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Dec 24, 2006 09:49 PM

Wine corks

Out of curiosity, what do you all do with your corks after your bottles are done? I save all my corks and I've got quite a collection at this point. All my corks are dated and have initials on them to reference with whom I shared the bottle. I'm curious what you all do with your corks.

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  1. The first year of owning our wine shop has produced a collection of around 700. This almost fills a tall glass cylindrical vase that is almost 4' in height. As it has grown, we have had contests where people can win a gift card for being the closest to guessing how many there are.

    1. Put a couple corks in the frying pan, it prevents the oil from burning.

      2 Replies
      1. re: RicRios

        Hi RicRios, I'm intrigued by your cork use- can you elaborate on this cork and burning oil business?

        - Lea

        1. re: Canada Eats

          Well, I learned it from my inlaws, not from books. Whenever you're frying in a pan, the oil has a certain limited life before it burns. If you put a couple corks in the oil, oil lasts a lot longer without burning. I must say I thought it silly at first, but it worked!

      2. Drinking a bottle of wine almost every night results in lots of corks. We used to save them but it just got to be too much. So, along with the capsule they co right into the trash. Plus, these days a number of bottles have the synthetic corks which certainly aren't worth saving and then there's the screw top bottles which seem to be appearing more and more these days.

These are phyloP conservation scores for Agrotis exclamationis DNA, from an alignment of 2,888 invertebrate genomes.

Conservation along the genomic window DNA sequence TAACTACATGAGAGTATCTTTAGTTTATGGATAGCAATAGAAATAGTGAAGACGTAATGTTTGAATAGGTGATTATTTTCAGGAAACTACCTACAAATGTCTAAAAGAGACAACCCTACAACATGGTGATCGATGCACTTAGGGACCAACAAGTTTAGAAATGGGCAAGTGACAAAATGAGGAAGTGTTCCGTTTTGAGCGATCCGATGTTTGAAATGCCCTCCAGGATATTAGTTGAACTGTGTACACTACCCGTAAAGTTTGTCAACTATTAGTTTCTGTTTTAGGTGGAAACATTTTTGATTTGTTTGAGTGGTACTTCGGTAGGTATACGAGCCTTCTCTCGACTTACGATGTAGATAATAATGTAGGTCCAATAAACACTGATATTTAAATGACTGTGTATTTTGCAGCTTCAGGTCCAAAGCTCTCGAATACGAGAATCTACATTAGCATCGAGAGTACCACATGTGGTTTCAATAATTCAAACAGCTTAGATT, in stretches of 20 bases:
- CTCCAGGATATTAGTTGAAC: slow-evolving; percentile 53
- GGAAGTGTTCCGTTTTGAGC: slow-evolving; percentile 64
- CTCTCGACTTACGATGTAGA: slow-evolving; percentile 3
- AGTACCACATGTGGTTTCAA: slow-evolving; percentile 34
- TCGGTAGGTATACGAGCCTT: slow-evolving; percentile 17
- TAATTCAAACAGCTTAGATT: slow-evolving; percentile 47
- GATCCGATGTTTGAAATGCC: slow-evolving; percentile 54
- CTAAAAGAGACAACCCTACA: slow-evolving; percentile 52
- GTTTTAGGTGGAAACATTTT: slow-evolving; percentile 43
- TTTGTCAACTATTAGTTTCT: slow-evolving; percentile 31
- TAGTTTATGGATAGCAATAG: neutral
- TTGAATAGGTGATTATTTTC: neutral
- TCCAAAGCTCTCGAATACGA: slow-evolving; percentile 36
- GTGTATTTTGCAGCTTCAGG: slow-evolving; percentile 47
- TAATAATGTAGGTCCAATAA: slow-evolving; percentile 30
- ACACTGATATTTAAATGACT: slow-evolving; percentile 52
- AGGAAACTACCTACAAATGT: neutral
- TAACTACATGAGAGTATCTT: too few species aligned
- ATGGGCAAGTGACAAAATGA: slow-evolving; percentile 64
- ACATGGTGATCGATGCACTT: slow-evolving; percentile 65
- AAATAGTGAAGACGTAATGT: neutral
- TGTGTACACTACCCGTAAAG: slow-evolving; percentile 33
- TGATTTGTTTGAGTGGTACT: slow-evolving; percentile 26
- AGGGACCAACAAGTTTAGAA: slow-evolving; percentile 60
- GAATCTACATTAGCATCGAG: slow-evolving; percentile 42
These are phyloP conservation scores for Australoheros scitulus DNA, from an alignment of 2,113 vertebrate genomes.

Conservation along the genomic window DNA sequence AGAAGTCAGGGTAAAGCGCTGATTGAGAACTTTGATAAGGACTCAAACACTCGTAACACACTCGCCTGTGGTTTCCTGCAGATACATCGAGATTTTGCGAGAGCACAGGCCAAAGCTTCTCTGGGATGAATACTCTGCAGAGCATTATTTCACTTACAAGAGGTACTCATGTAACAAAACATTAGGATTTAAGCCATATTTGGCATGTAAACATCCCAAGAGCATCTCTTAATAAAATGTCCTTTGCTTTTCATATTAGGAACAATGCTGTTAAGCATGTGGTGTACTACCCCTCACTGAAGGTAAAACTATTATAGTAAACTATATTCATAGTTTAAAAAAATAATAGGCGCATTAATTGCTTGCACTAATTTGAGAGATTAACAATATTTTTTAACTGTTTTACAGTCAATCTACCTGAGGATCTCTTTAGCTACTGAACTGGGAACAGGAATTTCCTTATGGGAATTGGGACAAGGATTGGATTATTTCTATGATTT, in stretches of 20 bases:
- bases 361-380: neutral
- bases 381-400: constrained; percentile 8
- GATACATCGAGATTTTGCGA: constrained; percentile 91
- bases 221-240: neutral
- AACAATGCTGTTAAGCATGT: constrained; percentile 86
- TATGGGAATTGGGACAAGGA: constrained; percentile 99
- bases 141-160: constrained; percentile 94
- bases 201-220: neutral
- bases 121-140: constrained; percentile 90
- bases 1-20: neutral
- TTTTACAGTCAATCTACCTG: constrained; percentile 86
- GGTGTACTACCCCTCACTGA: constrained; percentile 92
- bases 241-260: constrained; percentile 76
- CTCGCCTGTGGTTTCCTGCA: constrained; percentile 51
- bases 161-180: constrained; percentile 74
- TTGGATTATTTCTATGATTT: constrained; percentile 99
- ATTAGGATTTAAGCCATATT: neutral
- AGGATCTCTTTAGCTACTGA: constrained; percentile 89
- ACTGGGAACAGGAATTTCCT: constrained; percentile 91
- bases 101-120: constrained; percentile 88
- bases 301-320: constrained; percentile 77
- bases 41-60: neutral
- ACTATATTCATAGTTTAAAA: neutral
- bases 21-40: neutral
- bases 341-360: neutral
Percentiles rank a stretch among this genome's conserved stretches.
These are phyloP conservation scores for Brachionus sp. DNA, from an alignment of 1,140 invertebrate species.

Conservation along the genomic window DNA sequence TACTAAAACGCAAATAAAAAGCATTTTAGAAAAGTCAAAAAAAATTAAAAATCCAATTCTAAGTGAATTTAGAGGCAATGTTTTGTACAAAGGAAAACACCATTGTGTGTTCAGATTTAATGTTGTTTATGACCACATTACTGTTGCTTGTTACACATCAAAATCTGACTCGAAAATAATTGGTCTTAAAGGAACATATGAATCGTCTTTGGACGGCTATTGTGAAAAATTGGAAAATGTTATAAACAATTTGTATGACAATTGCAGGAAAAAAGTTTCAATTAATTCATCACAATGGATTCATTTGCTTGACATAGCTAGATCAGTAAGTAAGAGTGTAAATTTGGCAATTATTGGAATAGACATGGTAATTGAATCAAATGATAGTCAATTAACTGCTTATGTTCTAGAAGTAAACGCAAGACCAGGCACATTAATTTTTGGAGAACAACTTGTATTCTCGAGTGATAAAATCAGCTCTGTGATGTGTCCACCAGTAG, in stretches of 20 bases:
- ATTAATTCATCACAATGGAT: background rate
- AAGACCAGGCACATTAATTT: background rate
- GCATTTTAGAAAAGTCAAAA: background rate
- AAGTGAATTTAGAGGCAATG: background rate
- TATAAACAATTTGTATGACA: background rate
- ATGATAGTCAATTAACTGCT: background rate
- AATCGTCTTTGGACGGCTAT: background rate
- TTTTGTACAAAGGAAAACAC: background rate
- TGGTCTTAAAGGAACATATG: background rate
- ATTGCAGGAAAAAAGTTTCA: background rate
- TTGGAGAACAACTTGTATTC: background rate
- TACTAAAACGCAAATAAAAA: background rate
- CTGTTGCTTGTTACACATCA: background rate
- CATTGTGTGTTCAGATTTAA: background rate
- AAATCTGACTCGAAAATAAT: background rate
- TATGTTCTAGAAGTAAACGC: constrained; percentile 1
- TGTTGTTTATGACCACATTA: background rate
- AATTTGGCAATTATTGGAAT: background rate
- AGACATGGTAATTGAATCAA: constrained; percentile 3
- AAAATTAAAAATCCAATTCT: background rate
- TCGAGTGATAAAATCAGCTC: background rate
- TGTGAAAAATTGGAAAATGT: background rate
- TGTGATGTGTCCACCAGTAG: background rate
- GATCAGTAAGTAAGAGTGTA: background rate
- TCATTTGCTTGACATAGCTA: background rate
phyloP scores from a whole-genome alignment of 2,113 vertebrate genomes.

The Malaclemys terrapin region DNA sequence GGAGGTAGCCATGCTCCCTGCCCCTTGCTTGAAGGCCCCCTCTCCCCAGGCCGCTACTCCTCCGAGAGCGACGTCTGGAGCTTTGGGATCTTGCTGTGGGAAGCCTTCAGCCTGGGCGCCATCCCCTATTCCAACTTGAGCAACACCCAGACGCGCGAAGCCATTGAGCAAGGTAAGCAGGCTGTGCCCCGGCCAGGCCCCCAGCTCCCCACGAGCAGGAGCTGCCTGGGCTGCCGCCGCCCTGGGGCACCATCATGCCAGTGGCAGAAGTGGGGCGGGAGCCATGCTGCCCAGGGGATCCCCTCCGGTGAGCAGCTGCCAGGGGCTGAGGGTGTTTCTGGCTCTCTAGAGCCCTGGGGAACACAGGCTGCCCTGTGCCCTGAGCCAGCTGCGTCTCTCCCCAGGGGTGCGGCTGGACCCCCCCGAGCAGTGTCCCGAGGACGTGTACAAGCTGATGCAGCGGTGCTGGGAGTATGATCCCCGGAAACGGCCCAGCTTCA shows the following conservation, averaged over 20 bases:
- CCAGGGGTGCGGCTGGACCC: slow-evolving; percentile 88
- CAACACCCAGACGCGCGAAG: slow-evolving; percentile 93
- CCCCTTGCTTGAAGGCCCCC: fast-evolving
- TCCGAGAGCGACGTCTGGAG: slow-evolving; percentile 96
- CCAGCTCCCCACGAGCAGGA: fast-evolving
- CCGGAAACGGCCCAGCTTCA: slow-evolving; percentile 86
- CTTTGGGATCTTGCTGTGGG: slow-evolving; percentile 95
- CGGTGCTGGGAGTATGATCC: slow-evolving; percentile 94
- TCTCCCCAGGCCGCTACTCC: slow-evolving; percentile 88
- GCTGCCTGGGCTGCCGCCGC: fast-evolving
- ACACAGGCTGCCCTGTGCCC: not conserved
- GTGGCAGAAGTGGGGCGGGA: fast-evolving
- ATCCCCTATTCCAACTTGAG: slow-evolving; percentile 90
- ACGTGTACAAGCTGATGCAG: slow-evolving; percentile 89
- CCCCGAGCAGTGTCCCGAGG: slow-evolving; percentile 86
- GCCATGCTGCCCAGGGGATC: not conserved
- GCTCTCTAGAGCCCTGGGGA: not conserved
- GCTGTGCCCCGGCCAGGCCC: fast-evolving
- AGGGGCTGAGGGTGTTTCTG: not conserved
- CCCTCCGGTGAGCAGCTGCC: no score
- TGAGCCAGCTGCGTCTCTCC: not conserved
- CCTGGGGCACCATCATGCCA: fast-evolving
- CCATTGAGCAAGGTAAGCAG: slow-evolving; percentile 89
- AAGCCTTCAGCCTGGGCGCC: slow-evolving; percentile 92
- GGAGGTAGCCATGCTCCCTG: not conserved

1. I used to save them, but eventually they became Weber fuel.

          When I buy everyday wine (for me, $16-$25) I consider screw caps a plus, and synthetics a minus. A screw cap on Oz white really simplifies a quick seafood dinner, and I've rarely had a poor bottle.

          1. Trivets! Those corks made terrific holding plates, under a candle, wine coasters.

            We slice a cork in half and hot glue them together. Our small (but growing) wine cellar has cork shelving btwn the bottles; nesting very nicely.

            7 Replies
            1. re: HillJ

              Adorable idea to make trivets! What is a good tool to use to cut the cork with? Exacto knife maybe?

              1. re: Val

                Val, yes Exacto knife is ideal for splitting lengthwise. Then we use a plastic ruler (similar to a drafting tool) for a straight edge to line up corks. If you extra sturdy trivets a piece of pine/wall board as your base also work well. Good luck!

                1. re: Val

                  There are kits that provide the frame and structure to minimize cutting. Take a look in any of the consumer wine periodicals for sources, or on the web.

                  1. re: Val

                    I made a jig by using three or four boards that I nailed together then drilled a long hole with a long7/8 spade drill bit. Then you put two boards together so the seamsplits the hole perfectly and wedge a razor blade between that board. The corks can then be forced through the hole, splitting themes they go. I push them through with a dowel. I did about a 5 gallon bucket today while watching tv in about 90 minutes. Ill post a better description with pictures tomorrow if someone see it

                    1. re: fdensmore

                      Yes, please post some pictures. This sounds quite interesting, but I'm no good at figuring things out from words alone. Thanks!

                      1. re: fdensmore

                        me too...and a 5 gal bucket, wtf?!!